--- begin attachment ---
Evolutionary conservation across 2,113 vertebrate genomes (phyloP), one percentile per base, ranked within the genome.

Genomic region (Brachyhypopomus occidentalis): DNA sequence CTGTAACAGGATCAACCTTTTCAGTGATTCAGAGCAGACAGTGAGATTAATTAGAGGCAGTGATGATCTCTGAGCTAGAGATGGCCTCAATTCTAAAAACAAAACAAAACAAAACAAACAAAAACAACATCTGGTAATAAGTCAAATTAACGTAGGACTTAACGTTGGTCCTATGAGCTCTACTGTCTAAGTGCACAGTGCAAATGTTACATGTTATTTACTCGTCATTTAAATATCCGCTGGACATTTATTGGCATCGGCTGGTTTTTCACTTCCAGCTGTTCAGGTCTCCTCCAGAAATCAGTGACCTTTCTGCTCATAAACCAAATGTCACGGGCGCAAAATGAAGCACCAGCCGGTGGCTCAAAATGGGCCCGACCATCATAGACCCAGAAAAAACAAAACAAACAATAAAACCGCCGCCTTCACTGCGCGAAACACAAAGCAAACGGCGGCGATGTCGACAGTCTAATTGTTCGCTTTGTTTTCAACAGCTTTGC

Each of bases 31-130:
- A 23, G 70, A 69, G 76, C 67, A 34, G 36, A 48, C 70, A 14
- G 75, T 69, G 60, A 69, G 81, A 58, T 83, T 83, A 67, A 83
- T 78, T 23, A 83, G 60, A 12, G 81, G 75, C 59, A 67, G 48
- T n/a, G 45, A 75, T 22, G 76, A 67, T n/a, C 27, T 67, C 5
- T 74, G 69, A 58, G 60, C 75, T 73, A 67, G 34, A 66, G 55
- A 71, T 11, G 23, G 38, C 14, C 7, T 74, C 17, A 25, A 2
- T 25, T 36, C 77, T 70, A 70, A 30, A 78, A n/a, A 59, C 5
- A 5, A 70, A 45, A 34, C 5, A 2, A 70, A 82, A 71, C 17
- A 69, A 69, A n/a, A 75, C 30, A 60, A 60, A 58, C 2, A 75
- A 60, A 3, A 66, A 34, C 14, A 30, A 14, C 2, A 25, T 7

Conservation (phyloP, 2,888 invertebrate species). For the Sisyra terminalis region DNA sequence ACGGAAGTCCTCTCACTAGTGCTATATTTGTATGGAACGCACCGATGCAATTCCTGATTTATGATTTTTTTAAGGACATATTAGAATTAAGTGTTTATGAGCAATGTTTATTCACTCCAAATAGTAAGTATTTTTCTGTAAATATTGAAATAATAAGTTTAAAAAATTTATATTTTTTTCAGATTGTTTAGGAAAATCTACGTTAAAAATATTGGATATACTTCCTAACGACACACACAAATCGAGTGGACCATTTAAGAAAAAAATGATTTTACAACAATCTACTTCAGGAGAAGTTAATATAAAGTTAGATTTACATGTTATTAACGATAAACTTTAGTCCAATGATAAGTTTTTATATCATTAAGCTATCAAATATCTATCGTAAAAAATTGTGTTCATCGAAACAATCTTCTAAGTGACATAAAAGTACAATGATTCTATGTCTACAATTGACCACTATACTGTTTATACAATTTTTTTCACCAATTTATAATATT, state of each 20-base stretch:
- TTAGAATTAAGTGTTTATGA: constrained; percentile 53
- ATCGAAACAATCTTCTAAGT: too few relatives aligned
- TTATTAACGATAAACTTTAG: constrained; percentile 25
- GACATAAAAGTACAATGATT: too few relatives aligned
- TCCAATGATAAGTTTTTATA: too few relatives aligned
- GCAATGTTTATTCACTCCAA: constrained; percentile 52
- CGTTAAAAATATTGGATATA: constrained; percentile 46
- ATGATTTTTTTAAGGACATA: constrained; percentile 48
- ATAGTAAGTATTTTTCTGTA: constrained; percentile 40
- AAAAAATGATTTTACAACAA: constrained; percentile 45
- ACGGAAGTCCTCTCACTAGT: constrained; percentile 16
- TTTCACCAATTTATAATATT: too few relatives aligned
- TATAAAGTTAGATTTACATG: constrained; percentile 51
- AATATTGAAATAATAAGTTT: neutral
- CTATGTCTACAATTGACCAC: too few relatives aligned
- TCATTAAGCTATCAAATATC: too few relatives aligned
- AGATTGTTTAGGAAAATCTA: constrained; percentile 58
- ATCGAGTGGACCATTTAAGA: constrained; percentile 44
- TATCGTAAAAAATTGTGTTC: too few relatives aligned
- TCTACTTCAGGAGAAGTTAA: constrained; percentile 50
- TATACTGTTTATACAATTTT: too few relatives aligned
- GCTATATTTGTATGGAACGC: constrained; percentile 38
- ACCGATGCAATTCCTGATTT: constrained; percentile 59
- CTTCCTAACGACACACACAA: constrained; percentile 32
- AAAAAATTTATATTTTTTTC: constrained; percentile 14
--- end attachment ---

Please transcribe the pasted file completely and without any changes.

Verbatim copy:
Evolutionary conservation across 2,113 vertebrate genomes (phyloP), one percentile per base, ranked within the genome.

Genomic region (Brachyhypopomus occidentalis): DNA sequence CTGTAACAGGATCAACCTTTTCAGTGATTCAGAGCAGACAGTGAGATTAATTAGAGGCAGTGATGATCTCTGAGCTAGAGATGGCCTCAATTCTAAAAACAAAACAAAACAAAACAAACAAAAACAACATCTGGTAATAAGTCAAATTAACGTAGGACTTAACGTTGGTCCTATGAGCTCTACTGTCTAAGTGCACAGTGCAAATGTTACATGTTATTTACTCGTCATTTAAATATCCGCTGGACATTTATTGGCATCGGCTGGTTTTTCACTTCCAGCTGTTCAGGTCTCCTCCAGAAATCAGTGACCTTTCTGCTCATAAACCAAATGTCACGGGCGCAAAATGAAGCACCAGCCGGTGGCTCAAAATGGGCCCGACCATCATAGACCCAGAAAAAACAAAACAAACAATAAAACCGCCGCCTTCACTGCGCGAAACACAAAGCAAACGGCGGCGATGTCGACAGTCTAATTGTTCGCTTTGTTTTCAACAGCTTTGC

Each of bases 31-130:
- A 23, G 70, A 69, G 76, C 67, A 34, G 36, A 48, C 70, A 14
- G 75, T 69, G 60, A 69, G 81, A 58, T 83, T 83, A 67, A 83
- T 78, T 23, A 83, G 60, A 12, G 81, G 75, C 59, A 67, G 48
- T n/a, G 45, A 75, T 22, G 76, A 67, T n/a, C 27, T 67, C 5
- T 74, G 69, A 58, G 60, C 75, T 73, A 67, G 34, A 66, G 55
- A 71, T 11, G 23, G 38, C 14, C 7, T 74, C 17, A 25, A 2
- T 25, T 36, C 77, T 70, A 70, A 30, A 78, A n/a, A 59, C 5
- A 5, A 70, A 45, A 34, C 5, A 2, A 70, A 82, A 71, C 17
- A 69, A 69, A n/a, A 75, C 30, A 60, A 60, A 58, C 2, A 75
- A 60, A 3, A 66, A 34, C 14, A 30, A 14, C 2, A 25, T 7

Conservation (phyloP, 2,888 invertebrate species). For the Sisyra terminalis region DNA sequence ACGGAAGTCCTCTCACTAGTGCTATATTTGTATGGAACGCACCGATGCAATTCCTGATTTATGATTTTTTTAAGGACATATTAGAATTAAGTGTTTATGAGCAATGTTTATTCACTCCAAATAGTAAGTATTTTTCTGTAAATATTGAAATAATAAGTTTAAAAAATTTATATTTTTTTCAGATTGTTTAGGAAAATCTACGTTAAAAATATTGGATATACTTCCTAACGACACACACAAATCGAGTGGACCATTTAAGAAAAAAATGATTTTACAACAATCTACTTCAGGAGAAGTTAATATAAAGTTAGATTTACATGTTATTAACGATAAACTTTAGTCCAATGATAAGTTTTTATATCATTAAGCTATCAAATATCTATCGTAAAAAATTGTGTTCATCGAAACAATCTTCTAAGTGACATAAAAGTACAATGATTCTATGTCTACAATTGACCACTATACTGTTTATACAATTTTTTTCACCAATTTATAATATT, state of each 20-base stretch:
- TTAGAATTAAGTGTTTATGA: constrained; percentile 53
- ATCGAAACAATCTTCTAAGT: too few relatives aligned
- TTATTAACGATAAACTTTAG: constrained; percentile 25
- GACATAAAAGTACAATGATT: too few relatives aligned
- TCCAATGATAAGTTTTTATA: too few relatives aligned
- GCAATGTTTATTCACTCCAA: constrained; percentile 52
- CGTTAAAAATATTGGATATA: constrained; percentile 46
- ATGATTTTTTTAAGGACATA: constrained; percentile 48
- ATAGTAAGTATTTTTCTGTA: constrained; percentile 40
- AAAAAATGATTTTACAACAA: constrained; percentile 45
- ACGGAAGTCCTCTCACTAGT: constrained; percentile 16
- TTTCACCAATTTATAATATT: too few relatives aligned
- TATAAAGTTAGATTTACATG: constrained; percentile 51
- AATATTGAAATAATAAGTTT: neutral
- CTATGTCTACAATTGACCAC: too few relatives aligned
- TCATTAAGCTATCAAATATC: too few relatives aligned
- AGATTGTTTAGGAAAATCTA: constrained; percentile 58
- ATCGAGTGGACCATTTAAGA: constrained; percentile 44
- TATCGTAAAAAATTGTGTTC: too few relatives aligned
- TCTACTTCAGGAGAAGTTAA: constrained; percentile 50
- TATACTGTTTATACAATTTT: too few relatives aligned
- GCTATATTTGTATGGAACGC: constrained; percentile 38
- ACCGATGCAATTCCTGATTT: constrained; percentile 59
- CTTCCTAACGACACACACAA: constrained; percentile 32
- AAAAAATTTATATTTTTTTC: constrained; percentile 14